On 7/7/2013 5:23 PM, Julio Di Egidio wrote: > "fom" <fomJUNK@nyms.net> wrote in message > news:H76dnfhczfi8WETMnZ2dnUVZ_judnZ2d@giganews.com... >> On 7/7/2013 8:02 AM, Julio Di Egidio wrote: >>> >>> I have tried and re-read the thread: I fail to see all the connections, >>> but that's good. :) >> >> It is in Kant that one finds precisely the >> remark that compares the relationship of a >> universal judgement to a singular judgement >> as being that of infinity to unity. >> >> Apoorv attaches the introduction of infinity >> into mathematics as related to the universal >> quantifier. >> >> Not grasping the sense of the quote (which is >> fine -- who wants to read this anyway?), he >> asked additional questions that introduce even >> greater complexity. >> >> I believe you have read "Tractatus Logico-Philosophicus" > > Yes, of course, and even studied a bit about it: I just have zero > memory, but for the bottom lines... > >> Wittgenstein rejects Leibniz' principle of identity >> of indiscernibles and proposes that the sign of >> equality is eliminable on the basis of each object >> having a unique name. > > Wittgenstein also rejects Russellian theory of definite descriptions (if > that's the exact name).
Yes. Descriptions individuate according to the principle of identity of indiscernibles.
Here is a link to "the standard account of identity".
You will find that the indiscernibility of identicals is included. Its converse -- the identity of indiscernibles -- is not.
So, any "naming" done with descriptions is not part of the "standard account". Now, with respect to foundations, note that both Jech and Kunen defer to the theory of identity of first-order logic when discussing the axiom of extension. Thus, in these theories, identity is not eliminable.
What is being emphasized in this conception is the ontological interpretation of 'x=x' -- that is, objects are self-identical.
There is, however, a semantic interpretation of 'x=x' wherein each occurrence of 'x' is consistently interpreted. This may be compared with Wittgenstein's idea of eliminability of identity. However, this is merely the result of the ontological interpretation.
What Wittgenstein had been attempting to eliminate is informative identity,
Where this is at odds with other views is that it delineates two forms of informative identity. There is stipulative informative identity where one is asserting that 'x' and 'y' will be given the same interpretation. Then, there is epistemic informative identity where one must determine if 'x' and 'y' can be given the same interpretation.
It is the epistemic informative identity which is associated with descriptions and proofs that a description does, in fact, delineate a single object of the domain. You can find this discussed in Morris' "Understanding Identity Statements".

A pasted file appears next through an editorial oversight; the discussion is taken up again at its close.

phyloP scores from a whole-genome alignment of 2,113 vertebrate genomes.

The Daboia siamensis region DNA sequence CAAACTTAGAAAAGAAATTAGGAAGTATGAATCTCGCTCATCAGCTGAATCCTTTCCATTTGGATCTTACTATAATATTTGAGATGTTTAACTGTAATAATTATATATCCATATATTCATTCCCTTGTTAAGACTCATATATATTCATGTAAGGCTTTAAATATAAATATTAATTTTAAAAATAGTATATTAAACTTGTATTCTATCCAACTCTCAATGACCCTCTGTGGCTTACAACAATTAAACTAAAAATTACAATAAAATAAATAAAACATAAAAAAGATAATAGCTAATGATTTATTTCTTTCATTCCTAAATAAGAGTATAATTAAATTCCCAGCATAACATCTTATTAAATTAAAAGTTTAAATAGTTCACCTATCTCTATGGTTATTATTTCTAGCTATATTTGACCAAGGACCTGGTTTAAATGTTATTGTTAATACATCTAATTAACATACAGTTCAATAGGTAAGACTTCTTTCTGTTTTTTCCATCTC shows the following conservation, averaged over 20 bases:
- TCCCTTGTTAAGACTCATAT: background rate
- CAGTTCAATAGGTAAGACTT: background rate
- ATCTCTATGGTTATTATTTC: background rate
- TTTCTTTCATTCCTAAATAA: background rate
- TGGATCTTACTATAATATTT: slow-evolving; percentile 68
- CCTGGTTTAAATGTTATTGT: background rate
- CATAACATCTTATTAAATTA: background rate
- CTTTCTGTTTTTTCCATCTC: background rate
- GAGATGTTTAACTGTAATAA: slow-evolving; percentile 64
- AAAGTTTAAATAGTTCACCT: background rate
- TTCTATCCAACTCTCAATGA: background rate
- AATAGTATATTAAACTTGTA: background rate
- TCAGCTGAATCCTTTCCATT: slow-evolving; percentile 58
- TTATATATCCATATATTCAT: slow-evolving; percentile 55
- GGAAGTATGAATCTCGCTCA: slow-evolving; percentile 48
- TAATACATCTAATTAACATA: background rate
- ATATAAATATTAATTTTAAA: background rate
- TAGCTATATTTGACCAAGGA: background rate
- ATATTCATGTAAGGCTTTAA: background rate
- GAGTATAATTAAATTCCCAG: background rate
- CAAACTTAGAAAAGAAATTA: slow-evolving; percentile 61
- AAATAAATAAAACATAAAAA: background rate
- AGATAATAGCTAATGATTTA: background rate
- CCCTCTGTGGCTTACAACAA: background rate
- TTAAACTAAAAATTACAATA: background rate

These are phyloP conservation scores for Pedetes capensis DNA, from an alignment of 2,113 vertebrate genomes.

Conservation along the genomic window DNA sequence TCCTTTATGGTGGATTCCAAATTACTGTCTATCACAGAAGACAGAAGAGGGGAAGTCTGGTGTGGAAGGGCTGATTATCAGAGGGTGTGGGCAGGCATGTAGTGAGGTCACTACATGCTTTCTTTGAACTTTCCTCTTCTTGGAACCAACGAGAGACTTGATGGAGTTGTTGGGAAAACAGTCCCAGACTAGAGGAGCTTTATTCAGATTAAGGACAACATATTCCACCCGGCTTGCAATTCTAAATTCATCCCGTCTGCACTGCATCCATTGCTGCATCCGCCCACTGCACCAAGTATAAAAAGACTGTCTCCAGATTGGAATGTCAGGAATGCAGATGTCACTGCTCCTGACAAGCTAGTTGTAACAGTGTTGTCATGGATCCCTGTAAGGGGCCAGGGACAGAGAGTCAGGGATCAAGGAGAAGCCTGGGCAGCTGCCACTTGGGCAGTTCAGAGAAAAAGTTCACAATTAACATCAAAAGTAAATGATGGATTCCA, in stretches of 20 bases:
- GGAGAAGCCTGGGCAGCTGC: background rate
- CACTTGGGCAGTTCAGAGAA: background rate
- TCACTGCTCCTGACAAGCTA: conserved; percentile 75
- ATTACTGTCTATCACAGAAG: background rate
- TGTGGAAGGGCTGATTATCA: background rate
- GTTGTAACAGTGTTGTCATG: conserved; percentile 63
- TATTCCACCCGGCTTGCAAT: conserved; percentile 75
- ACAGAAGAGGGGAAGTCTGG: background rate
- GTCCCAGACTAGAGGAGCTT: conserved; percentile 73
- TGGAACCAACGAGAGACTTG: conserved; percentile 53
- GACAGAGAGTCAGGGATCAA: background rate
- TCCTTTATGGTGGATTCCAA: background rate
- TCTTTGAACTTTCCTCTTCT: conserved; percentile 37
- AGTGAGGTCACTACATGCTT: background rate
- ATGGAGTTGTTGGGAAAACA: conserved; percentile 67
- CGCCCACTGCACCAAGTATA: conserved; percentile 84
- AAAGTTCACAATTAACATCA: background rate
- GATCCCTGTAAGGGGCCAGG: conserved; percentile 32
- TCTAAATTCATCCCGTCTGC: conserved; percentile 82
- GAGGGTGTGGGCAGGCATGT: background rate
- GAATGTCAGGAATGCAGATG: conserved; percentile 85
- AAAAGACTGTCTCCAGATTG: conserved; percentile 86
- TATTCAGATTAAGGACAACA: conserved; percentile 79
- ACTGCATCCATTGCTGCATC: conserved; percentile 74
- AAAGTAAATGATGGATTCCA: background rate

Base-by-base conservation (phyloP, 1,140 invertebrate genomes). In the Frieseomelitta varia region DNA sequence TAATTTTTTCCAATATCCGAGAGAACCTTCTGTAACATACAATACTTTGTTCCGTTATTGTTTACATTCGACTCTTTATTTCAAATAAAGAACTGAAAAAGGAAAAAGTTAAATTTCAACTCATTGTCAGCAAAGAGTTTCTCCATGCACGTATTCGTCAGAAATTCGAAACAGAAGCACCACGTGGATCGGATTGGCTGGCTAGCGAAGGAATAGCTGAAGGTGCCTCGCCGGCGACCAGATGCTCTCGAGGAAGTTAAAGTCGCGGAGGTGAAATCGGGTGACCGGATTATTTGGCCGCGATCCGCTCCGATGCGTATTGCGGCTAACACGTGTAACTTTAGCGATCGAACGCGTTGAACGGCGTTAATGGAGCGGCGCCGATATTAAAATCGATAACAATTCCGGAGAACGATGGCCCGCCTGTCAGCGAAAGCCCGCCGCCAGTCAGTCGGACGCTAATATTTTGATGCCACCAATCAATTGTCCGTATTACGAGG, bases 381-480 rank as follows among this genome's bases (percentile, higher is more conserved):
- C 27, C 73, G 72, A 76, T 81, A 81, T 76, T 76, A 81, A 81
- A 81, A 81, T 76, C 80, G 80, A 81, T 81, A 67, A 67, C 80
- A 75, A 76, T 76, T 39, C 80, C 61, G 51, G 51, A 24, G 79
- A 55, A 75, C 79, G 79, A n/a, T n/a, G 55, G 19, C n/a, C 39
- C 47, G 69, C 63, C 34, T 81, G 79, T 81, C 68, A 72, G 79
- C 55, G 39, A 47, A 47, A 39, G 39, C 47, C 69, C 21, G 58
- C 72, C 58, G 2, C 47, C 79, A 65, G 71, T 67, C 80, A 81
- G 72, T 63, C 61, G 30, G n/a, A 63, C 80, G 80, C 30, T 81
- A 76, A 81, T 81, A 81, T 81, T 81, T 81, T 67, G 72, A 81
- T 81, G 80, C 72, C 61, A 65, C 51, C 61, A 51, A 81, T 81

In his "Comments on Sense and Reference", Frege does a nice job of considering the uses of identity statements. Other than that, I have only found any significant discussion in Aristotle. Most of that is in "Topics" (I look at "Topics" as little as possible because its primary focus is rhetorical argument from beliefs.).
> For the Wittgenstein of TLP the world is the > totality of facts, but these are the facts of language! >
I always seemed to think that he had been attempting to claim logic as an ideal language in lock step with reality.
>> Modern model theory "extends languages" with constants >> without definitions. This is an algebraic approach (in >> the sense of universal algebra), and, is thus relevant >> to the perspectives of Skolem. > > Well, I have no qualms with an algebraic development of mathematics, but > not for foundations: no "primitive" is purely syntactical when the > language is a language; equivalently, no proof or argument is ultimately > purely syntactical. >
That is one of the questions for apoorv in all of this. He attempted to use Skolem's views to reduce to a countable model of set theory. But, those views derive from an algebraic, first-order view.
That puts his desire to restrict on the basis of 'nameability' at odds with the mathematics which guarantees a countable model.
>> But, it is in the nature of definitions that symbols are >> introduced with respect to properties. This is an application >> of Leibniz' principle of identity of indiscernibles. > > Indeed, going round in circles. >
I know. I have focused on the model theory of set theory for a long, long time.
If you think about my primitives (I prefer the term morphemic relations),
AxAy(xcy <-> (Az(ycz -> xcz) /\ Ez(xcz /\ -ycz)))
AxAy(xey <-> (Az(ycz -> xez) /\ Ez(xez /\ -ycz)))
you will realize that the "foundational status" is recognizable by "circular definition" which, in fact, is the least complex syntax from an "infinite schema" of axioms obtained by substitutions into themselves.
These sentences are consistent with Aristotelian "immediate principles" in his theory of demonstration.
For the most part, this idea is foreign to modern viewpoints.
>> So one is confronted with the relationship of uninterpreted >> symbols of a language as treated in model theory and the >> defined symbols which Apoorv hopes to use to reasonably >> restrict notions in set theory. >> >> Does that help? >> >> It just gets worse... > > Well, I'm loving it. I just wish I could offer more precise quotes and > references, as I guess you'd appreciate it, but, hey, we do what we > can... :) >